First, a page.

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Outcomes and Cost-Effectiveness of Autologous Hematopoietic Cell Transplant for Multiple Sclerosis

  • Anastasie M. Dunn-Pirio
  • Benjamin M. HeymanEmail author
  • Dan S. Kaufman
  • Revere P. Kinkel
Multiple Sclerosis and Related Disorders (J Graves, Section Editor)
Part of the following topical collections:
  1. Topical Collection on Multiple Sclerosis and Related Disorders

Abstract

Purpose of review

This review presents a critical appraisal of the use of autologous hematopoietic cell transplant (AHCT) for the treatment of multiple sclerosis. We present the reader with a brief review on the AHCT procedure, its immunomodulatory mechanism of action in MS, the most recent evidence in support of its use in patients with relapsing-remitting multiple sclerosis (RRMS), as well as its cost considerations.

Recent findings

The first meta-analysis of clinical trials of AHCT for patients with MS demonstrated durable 5-year progression-free survival rates and low treatment-related mortality. Recently, the first randomized controlled phase III clinical trial demonstrated AHCT to be superior to best available therapy for a subset of patients with RRMS. This led to the American society for transplant and cellular therapies (ASTCT) to recommend AHCT “for patients with relapsing forms of MS who have prognostic factors that indicate a high risk of future disability.”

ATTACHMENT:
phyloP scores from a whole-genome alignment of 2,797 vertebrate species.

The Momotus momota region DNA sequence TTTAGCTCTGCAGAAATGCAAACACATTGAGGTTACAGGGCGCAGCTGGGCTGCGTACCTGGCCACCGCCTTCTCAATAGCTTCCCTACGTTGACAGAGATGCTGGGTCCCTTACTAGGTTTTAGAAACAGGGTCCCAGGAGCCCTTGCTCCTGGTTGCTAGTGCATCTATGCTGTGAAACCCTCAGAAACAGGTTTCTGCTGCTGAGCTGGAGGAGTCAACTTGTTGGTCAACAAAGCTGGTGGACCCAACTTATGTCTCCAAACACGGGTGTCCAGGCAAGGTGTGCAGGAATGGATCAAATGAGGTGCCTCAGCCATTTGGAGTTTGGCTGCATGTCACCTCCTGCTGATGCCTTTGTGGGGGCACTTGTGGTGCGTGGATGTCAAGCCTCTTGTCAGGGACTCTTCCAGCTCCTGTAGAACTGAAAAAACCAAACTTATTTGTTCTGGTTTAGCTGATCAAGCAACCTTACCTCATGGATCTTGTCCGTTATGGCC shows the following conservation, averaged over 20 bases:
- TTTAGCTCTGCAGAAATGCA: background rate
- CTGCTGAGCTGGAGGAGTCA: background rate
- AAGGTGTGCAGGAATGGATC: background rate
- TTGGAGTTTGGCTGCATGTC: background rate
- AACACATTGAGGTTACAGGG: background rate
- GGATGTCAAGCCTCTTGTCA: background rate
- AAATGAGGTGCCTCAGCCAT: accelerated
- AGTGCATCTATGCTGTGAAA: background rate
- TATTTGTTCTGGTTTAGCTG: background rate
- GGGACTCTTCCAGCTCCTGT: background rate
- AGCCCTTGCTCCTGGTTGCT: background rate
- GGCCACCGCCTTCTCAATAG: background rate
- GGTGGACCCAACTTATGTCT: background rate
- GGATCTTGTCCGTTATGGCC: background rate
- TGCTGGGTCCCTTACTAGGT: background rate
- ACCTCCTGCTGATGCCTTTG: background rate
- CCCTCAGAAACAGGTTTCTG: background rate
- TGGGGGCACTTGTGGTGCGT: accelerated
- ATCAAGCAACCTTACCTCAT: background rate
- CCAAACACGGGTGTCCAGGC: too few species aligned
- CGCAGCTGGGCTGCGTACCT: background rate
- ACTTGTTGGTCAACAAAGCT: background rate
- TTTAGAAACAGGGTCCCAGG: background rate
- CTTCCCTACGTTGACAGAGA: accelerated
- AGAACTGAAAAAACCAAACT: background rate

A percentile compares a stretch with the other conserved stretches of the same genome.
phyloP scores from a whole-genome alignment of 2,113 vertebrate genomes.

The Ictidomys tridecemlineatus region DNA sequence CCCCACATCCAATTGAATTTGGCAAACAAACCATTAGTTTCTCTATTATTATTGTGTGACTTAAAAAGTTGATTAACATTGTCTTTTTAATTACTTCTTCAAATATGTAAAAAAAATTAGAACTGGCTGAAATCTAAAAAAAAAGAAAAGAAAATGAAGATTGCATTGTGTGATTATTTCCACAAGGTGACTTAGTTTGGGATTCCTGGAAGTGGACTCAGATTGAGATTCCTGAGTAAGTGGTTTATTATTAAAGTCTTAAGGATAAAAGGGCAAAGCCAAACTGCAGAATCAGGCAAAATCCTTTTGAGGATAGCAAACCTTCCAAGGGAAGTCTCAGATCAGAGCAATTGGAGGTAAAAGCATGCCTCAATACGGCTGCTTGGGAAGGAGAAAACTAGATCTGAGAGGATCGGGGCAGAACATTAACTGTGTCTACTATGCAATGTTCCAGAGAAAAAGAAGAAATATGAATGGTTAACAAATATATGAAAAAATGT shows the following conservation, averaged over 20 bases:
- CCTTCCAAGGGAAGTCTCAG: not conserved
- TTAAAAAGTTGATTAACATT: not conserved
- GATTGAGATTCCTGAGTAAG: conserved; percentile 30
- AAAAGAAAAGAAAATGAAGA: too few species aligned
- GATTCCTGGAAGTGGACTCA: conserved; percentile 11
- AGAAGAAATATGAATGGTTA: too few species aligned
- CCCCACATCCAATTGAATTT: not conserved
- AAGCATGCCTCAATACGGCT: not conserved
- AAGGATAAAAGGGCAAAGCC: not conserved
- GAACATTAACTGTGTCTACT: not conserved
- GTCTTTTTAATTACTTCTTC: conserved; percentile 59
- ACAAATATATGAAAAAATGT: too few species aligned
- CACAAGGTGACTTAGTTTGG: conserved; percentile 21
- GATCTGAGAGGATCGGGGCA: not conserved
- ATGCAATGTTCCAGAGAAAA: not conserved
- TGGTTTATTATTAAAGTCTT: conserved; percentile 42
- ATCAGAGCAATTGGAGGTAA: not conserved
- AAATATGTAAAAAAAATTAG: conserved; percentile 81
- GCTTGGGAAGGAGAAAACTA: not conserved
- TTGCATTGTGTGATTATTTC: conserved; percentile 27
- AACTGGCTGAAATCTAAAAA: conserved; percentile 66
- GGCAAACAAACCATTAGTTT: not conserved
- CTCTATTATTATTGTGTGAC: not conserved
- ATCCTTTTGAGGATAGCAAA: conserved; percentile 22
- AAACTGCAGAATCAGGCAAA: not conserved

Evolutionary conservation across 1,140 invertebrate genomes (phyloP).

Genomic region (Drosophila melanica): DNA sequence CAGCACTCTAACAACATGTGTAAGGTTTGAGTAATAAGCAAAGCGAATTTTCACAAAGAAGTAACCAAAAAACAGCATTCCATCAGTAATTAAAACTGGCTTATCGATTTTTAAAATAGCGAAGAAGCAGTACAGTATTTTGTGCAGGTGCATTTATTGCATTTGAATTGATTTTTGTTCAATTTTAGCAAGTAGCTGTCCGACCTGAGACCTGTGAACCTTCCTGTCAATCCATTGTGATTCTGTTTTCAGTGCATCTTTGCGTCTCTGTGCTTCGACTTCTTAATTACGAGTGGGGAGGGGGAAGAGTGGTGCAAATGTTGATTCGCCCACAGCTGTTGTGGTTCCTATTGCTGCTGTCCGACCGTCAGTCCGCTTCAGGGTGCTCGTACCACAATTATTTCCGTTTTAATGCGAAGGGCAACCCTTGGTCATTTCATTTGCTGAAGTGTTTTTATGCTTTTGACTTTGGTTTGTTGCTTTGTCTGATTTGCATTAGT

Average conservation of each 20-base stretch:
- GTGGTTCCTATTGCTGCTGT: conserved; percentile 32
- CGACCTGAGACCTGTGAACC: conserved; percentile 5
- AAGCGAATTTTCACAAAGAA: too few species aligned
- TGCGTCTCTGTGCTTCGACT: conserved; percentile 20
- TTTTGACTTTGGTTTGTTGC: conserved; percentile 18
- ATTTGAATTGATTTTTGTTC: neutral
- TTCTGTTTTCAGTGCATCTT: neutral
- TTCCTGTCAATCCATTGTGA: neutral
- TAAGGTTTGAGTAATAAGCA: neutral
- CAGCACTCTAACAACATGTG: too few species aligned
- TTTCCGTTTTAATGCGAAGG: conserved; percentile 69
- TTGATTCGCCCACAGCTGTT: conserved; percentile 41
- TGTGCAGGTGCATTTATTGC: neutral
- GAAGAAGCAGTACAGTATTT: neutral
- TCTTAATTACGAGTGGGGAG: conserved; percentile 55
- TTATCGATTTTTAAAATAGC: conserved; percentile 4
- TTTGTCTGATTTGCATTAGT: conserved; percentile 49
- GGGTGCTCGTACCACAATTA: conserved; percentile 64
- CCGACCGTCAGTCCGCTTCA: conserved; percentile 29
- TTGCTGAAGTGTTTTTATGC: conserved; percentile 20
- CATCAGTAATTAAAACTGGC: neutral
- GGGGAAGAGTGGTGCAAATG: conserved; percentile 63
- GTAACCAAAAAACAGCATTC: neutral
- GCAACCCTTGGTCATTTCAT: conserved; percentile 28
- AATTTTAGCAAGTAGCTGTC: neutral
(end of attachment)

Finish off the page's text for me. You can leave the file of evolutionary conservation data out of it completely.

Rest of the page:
Summary

AHCT should be considered for patients with RRMS with evidence of clinical activity who have failed 2 lines of therapy or at least one highly active disease-modifying therapy.

Keywords

Multiple sclerosis Autologous stem cell transplant Outcomes Cost-effectiveness 

Notes

Authors’ Contributions

Drs. Dunn-Pirio and Heyman co-first authored the manuscript, both conceiving the idea for work, and equally contributed to writing the manuscript. Drs. Kaufman and Kinkel conceived the idea for work, helped write the manuscript, provided critical feedback, edited, and contributed to the final manuscript.

Compliance with Ethical Standards

Conflict of Interest

Dan S. Kaufman reports grants and personal fees from Fate Therapeutics, for work unrelated to the topic of this manuscript. Revere P. Kinkel reports honararia for scientific consultation and/or educational programs sponsored by the company from Biogen, Genzyme/Sanofi and Genetech/Roche outside the submitted work.

Anastasie M. Dunn-Pirio and Benjamin M. Heyman each declare no potential conflicts of interest.

Human and Animal Rights and Informed Consent

This article does not contain any studies with human or animal subjects performed by any of the authors.

References and Recommended Reading

Papers of particular interest, published recently, have been highlighted as: • Of importance •• Of major importance

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Authors and Affiliations

  • Anastasie M. Dunn-Pirio
    • 1
  • Benjamin M. Heyman
    • 2
    Email author
  • Dan S. Kaufman
    • 2
  • Revere P. Kinkel
    • 1
  1. 1.Division of Neuroimmunology, Department of NeurosciencesUC San DiegoLa JollaUSA
  2. 2.Division of Regenerative Medicine, Department of Medicine, Moores Cancer CenterUC San DiegoLa JollaUSA

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